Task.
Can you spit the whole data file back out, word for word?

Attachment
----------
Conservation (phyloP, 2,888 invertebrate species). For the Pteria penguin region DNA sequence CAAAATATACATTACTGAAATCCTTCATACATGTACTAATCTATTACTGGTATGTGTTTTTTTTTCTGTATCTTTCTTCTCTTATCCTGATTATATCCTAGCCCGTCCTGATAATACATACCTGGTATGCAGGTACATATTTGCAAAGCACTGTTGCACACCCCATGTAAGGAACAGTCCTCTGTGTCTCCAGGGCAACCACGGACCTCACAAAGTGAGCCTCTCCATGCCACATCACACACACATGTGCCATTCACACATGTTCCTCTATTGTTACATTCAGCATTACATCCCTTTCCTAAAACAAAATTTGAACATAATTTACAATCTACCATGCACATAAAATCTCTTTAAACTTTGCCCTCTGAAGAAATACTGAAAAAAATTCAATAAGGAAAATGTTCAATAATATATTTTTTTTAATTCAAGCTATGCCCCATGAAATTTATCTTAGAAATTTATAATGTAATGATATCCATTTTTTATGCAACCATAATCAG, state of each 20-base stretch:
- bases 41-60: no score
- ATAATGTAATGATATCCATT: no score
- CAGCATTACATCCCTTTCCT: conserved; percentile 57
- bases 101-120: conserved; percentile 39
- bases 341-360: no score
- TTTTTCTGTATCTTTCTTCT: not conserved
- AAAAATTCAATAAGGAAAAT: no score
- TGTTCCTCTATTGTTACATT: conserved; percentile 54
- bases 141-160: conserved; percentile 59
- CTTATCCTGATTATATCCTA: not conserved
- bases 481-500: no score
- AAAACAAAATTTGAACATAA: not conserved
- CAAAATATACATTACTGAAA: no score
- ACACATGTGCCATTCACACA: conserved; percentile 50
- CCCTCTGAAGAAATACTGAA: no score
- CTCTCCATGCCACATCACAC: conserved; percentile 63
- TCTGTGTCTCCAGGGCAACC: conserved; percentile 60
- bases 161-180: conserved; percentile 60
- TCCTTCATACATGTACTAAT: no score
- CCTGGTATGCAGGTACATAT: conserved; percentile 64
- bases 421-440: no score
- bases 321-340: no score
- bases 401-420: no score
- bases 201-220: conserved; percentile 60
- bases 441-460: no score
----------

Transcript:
Conservation (phyloP, 2,888 invertebrate species). For the Pteria penguin region DNA sequence CAAAATATACATTACTGAAATCCTTCATACATGTACTAATCTATTACTGGTATGTGTTTTTTTTTCTGTATCTTTCTTCTCTTATCCTGATTATATCCTAGCCCGTCCTGATAATACATACCTGGTATGCAGGTACATATTTGCAAAGCACTGTTGCACACCCCATGTAAGGAACAGTCCTCTGTGTCTCCAGGGCAACCACGGACCTCACAAAGTGAGCCTCTCCATGCCACATCACACACACATGTGCCATTCACACATGTTCCTCTATTGTTACATTCAGCATTACATCCCTTTCCTAAAACAAAATTTGAACATAATTTACAATCTACCATGCACATAAAATCTCTTTAAACTTTGCCCTCTGAAGAAATACTGAAAAAAATTCAATAAGGAAAATGTTCAATAATATATTTTTTTTAATTCAAGCTATGCCCCATGAAATTTATCTTAGAAATTTATAATGTAATGATATCCATTTTTTATGCAACCATAATCAG, state of each 20-base stretch:
- bases 41-60: no score
- ATAATGTAATGATATCCATT: no score
- CAGCATTACATCCCTTTCCT: conserved; percentile 57
- bases 101-120: conserved; percentile 39
- bases 341-360: no score
- TTTTTCTGTATCTTTCTTCT: not conserved
- AAAAATTCAATAAGGAAAAT: no score
- TGTTCCTCTATTGTTACATT: conserved; percentile 54
- bases 141-160: conserved; percentile 59
- CTTATCCTGATTATATCCTA: not conserved
- bases 481-500: no score
- AAAACAAAATTTGAACATAA: not conserved
- CAAAATATACATTACTGAAA: no score
- ACACATGTGCCATTCACACA: conserved; percentile 50
- CCCTCTGAAGAAATACTGAA: no score
- CTCTCCATGCCACATCACAC: conserved; percentile 63
- TCTGTGTCTCCAGGGCAACC: conserved; percentile 60
- bases 161-180: conserved; percentile 60
- TCCTTCATACATGTACTAAT: no score
- CCTGGTATGCAGGTACATAT: conserved; percentile 64
- bases 421-440: no score
- bases 321-340: no score
- bases 401-420: no score
- bases 201-220: conserved; percentile 60
- bases 441-460: no score